Protect your purse at events

Dear Heloise: I don’t think I’ve seen this tip before: I’ve started folding up a plastic grocery bag as small as I possibly can, and I put it in my purse before sporting events. Then when I get to my seat, I remove the bag and put my purse in it, so when I put the purse under my seat, it stays clean. Hope this helps someone else. — Cammie Brantley, San Antonio


Dear Heloise: Whenever I travel, I pack a pair of night-lights to place around the hotel or motel room. If someone has to get up during the night, it helps prevent them from tripping over something in a dark and helps them find their way around an unfamiliar room.

I leave the packaging where it can easily be seen so I don’t forget to pack them in the morning. It’s also a good idea for when you’re staying somewhere overnight while visiting friends or family. — J.L., via email


Dear Heloise: While some Mexican vanilla is made from tonka tree beans, this is not the real, good stuff. True Mexican vanilla is made from the processed seed pods of the vanilla orchid, which is a different kind of orchid than the one Madagascar vanilla is made from. The process for both is very similar.

And not all American vanilla extract is made with vanilla beans. Some are synthesized flavorings, which are supposed to be labeled as “an imitation of vanilla.” — Tom Cain, Fort Wayne, Indiana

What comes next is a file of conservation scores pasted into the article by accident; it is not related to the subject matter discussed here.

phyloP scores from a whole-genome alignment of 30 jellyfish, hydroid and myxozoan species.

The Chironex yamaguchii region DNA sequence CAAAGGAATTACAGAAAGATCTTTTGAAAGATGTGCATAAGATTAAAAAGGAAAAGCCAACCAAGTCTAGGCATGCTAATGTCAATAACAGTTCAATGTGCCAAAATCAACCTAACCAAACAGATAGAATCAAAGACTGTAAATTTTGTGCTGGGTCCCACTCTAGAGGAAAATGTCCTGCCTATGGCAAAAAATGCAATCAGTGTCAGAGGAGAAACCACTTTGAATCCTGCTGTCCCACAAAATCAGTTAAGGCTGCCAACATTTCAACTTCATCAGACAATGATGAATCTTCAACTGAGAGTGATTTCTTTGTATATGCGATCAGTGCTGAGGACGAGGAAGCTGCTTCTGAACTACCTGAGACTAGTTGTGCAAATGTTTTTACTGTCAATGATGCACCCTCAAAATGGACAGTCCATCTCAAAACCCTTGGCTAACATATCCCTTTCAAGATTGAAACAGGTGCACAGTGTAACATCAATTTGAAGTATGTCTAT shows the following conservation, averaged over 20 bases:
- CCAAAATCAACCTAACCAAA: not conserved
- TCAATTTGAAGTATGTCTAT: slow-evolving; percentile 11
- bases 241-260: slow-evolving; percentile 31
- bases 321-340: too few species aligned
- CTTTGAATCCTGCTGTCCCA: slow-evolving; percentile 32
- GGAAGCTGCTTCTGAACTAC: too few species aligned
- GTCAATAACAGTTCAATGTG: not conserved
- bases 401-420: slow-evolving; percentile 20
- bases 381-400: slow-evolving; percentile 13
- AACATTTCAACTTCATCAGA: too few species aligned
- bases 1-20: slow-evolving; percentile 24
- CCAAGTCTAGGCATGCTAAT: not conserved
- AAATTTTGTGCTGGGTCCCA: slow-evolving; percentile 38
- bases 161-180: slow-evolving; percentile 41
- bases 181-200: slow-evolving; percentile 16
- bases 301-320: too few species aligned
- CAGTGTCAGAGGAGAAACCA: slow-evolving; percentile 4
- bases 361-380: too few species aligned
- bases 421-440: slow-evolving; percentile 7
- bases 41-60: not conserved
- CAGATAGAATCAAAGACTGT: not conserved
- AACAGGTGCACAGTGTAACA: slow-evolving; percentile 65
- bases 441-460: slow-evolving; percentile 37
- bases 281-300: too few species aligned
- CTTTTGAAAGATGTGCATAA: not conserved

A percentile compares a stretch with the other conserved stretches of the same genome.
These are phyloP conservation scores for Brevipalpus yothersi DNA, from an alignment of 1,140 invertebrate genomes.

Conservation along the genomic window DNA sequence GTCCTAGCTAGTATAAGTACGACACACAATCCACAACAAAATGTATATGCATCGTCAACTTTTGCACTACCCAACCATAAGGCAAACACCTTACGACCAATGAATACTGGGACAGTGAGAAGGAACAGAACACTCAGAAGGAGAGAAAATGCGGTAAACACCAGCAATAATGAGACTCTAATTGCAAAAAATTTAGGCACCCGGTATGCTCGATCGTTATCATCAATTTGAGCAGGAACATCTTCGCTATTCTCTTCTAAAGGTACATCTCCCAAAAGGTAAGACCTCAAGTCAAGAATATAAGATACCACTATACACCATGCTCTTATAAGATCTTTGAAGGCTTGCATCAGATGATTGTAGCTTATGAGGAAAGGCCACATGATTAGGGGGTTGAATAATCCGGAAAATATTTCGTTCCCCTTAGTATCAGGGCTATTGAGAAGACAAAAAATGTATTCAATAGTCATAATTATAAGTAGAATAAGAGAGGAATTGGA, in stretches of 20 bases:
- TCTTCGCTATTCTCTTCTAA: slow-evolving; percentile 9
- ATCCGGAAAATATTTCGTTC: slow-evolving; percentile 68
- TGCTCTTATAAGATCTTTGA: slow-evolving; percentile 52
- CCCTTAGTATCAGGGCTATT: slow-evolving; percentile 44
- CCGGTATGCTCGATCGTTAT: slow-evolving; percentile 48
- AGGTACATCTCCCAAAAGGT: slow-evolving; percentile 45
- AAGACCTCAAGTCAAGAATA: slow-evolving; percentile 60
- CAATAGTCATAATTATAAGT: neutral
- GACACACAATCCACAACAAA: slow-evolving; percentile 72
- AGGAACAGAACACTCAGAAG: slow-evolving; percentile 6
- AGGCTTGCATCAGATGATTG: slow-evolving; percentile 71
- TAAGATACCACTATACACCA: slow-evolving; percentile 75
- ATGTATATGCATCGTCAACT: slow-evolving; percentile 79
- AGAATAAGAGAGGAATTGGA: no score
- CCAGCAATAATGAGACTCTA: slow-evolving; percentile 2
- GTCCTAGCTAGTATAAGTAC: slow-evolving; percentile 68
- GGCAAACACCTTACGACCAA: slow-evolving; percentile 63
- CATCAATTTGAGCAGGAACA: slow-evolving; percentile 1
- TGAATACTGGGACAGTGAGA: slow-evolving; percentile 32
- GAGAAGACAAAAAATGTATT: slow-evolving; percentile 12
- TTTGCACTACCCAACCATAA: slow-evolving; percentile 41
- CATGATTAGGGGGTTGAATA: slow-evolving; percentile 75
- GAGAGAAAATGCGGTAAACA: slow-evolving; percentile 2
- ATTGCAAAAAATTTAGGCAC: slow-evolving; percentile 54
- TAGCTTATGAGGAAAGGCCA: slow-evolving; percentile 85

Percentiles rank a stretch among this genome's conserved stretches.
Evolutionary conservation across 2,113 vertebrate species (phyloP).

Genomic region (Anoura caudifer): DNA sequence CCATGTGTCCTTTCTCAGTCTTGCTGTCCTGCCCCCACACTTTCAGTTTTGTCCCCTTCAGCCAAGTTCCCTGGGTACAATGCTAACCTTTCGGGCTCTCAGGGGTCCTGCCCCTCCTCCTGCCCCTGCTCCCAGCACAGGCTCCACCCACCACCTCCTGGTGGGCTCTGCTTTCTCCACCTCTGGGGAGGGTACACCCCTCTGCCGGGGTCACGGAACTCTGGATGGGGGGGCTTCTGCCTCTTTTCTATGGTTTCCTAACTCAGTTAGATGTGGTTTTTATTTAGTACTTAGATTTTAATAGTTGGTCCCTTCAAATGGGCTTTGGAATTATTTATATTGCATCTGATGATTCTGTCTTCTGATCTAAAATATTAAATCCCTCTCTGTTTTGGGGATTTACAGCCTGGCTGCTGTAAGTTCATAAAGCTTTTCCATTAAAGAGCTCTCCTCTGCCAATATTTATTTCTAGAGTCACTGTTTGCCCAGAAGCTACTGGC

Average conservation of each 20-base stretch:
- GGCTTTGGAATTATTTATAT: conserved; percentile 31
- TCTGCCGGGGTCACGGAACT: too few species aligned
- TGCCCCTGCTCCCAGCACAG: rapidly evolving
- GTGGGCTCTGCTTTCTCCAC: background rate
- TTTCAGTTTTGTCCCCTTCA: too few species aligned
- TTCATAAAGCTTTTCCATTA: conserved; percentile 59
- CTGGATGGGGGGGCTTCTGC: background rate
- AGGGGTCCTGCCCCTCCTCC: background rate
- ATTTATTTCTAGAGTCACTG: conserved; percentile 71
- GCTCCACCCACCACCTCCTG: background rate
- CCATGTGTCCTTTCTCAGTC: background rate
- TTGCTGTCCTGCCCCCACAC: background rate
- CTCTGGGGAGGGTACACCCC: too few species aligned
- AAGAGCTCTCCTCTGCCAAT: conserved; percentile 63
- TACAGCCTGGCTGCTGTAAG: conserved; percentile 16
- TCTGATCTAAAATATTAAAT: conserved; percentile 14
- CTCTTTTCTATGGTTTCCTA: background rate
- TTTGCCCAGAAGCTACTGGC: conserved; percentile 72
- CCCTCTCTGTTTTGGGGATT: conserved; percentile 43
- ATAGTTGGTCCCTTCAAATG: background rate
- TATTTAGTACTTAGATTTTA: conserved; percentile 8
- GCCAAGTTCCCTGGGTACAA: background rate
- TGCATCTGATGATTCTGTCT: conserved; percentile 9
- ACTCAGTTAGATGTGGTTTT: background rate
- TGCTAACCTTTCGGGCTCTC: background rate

Dear Heloise: Many of today’s beauty products are applied with brushes, but some are flimsy and inefficient. I have found that the best way to apply powders, foundations, etc., are with a man’s shaving soap brush. It is sturdier, more compact and easier to use. It’s less expensive, too. Try it, ladies! — Jean Milici, Torrington, Connecticut


Dear Heloise: In response to your hints about what to do with old landline phones, you can also purchase an adapter that allows you to receive calls from your cellphone on your landline phone for more comfortable chats. — F.V., via email


Dear Readers: If you have several old plastic tablecloths with a flannel backing that you are not using much anymore, you can repurpose them instead of throwing them out. Here are some ways they can be repurposed:

— Use them to make drop cloths to protect surfaces during art or painting projects.

— Line the bottom of a tent or the inside floor of a doghouse with the flannel side up.

— Reuse them as covers for outside mowers, barbecue grills or riding toys. — Heloise


Dear Heloise: We have a large family and a lot of grandchildren. When we have get-togethers, I always have snacks ready for the younger kids when they get hungry. I save every yogurt cup, wash it out and fill it with instant pudding or a gelatin dessert. The snacks are tasty, but not so filling that it ruins their appetite for the next meal. — L.V., in Utah

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Hints from Heloise run occasionally in Lifestyles. Readers may send a hint to Heloise, P.O. Box 795000, San Antonio, Texas 78279-5000, fax it to 210-HELOISE, or email: Heloise@Heloise.com. Letters won’t be answered personally.


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